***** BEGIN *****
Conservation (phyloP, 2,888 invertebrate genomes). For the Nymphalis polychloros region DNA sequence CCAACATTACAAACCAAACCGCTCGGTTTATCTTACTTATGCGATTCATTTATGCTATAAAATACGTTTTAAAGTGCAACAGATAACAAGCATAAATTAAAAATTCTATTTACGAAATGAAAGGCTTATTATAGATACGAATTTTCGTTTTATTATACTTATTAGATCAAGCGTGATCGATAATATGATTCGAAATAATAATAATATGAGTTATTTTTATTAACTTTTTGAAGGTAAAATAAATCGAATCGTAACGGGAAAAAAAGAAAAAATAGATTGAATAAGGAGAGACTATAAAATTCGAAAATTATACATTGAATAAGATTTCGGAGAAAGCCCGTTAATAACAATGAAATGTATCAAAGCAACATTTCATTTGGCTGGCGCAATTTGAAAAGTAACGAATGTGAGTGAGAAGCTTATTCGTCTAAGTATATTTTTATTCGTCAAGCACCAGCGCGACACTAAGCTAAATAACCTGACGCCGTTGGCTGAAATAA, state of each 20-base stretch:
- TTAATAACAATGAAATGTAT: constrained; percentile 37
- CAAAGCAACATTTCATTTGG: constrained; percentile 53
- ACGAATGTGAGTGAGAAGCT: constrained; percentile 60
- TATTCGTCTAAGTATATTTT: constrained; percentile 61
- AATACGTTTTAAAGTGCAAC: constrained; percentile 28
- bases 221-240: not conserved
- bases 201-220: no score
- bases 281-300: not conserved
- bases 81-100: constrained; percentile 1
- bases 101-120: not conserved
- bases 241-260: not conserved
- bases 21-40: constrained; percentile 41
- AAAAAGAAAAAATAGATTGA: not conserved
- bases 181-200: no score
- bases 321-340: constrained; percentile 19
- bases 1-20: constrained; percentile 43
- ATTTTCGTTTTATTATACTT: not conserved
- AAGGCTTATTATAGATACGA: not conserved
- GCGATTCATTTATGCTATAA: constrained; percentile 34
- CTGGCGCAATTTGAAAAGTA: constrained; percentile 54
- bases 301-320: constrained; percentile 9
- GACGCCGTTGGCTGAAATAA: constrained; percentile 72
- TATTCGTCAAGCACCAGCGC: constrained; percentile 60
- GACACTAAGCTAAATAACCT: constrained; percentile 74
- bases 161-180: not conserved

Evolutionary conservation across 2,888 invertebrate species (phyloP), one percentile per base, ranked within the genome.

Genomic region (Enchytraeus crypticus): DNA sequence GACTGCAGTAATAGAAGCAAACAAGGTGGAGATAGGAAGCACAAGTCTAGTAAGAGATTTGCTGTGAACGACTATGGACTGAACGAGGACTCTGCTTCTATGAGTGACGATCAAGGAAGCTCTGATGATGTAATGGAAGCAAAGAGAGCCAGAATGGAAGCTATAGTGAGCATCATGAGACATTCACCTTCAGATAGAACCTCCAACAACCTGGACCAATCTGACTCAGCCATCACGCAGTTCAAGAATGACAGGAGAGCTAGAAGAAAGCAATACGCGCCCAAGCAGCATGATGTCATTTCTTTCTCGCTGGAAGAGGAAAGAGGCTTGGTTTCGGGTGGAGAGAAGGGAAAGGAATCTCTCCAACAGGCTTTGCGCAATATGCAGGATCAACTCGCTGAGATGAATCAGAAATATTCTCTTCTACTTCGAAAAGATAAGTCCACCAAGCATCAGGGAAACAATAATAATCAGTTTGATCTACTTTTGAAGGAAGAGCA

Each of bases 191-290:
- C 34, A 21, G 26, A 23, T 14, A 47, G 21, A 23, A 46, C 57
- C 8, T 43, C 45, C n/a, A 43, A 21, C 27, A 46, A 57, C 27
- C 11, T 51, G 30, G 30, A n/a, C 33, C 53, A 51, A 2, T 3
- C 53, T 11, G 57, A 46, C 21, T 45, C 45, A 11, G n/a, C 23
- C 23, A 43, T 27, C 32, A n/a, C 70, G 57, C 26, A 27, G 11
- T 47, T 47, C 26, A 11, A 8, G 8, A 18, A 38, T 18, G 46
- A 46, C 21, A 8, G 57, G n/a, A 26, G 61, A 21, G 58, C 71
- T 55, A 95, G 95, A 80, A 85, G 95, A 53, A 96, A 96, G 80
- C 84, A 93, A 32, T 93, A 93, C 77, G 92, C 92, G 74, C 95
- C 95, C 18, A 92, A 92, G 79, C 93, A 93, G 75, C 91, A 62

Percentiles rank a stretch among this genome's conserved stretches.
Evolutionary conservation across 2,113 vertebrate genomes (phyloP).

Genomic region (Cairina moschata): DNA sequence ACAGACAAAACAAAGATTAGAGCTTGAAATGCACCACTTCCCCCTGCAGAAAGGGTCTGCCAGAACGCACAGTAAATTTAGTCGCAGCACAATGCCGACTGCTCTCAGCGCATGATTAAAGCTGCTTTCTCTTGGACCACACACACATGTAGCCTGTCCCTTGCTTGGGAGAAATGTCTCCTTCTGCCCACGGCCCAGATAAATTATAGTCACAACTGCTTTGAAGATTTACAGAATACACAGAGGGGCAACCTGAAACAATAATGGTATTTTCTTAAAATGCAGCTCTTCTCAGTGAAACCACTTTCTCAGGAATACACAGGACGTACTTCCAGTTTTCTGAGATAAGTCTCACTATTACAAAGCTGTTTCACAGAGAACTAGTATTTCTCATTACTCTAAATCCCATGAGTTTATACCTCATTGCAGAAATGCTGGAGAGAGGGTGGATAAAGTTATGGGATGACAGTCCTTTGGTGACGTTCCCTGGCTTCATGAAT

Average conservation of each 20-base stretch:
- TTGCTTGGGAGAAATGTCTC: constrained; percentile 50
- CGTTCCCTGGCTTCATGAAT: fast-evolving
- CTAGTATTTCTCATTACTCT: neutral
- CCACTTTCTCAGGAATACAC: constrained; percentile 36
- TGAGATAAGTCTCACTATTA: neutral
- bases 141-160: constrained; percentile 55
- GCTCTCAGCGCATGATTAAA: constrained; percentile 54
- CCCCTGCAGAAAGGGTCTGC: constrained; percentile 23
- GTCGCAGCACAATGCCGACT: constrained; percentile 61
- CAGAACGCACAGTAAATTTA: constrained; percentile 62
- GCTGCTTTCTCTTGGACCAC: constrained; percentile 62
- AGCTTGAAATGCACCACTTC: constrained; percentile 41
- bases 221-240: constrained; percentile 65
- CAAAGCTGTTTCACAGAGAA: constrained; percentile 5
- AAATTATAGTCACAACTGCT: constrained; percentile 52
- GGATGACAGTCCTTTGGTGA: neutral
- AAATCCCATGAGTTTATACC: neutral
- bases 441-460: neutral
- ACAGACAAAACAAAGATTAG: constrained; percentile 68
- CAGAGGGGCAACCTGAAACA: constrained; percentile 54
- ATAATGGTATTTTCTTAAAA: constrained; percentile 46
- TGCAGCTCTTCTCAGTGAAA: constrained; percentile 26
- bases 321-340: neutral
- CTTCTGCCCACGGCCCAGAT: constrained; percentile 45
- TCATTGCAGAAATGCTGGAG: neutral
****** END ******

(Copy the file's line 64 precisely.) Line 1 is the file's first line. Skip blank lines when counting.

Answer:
- ATAATGGTATTTTCTTAAAA: constrained; percentile 46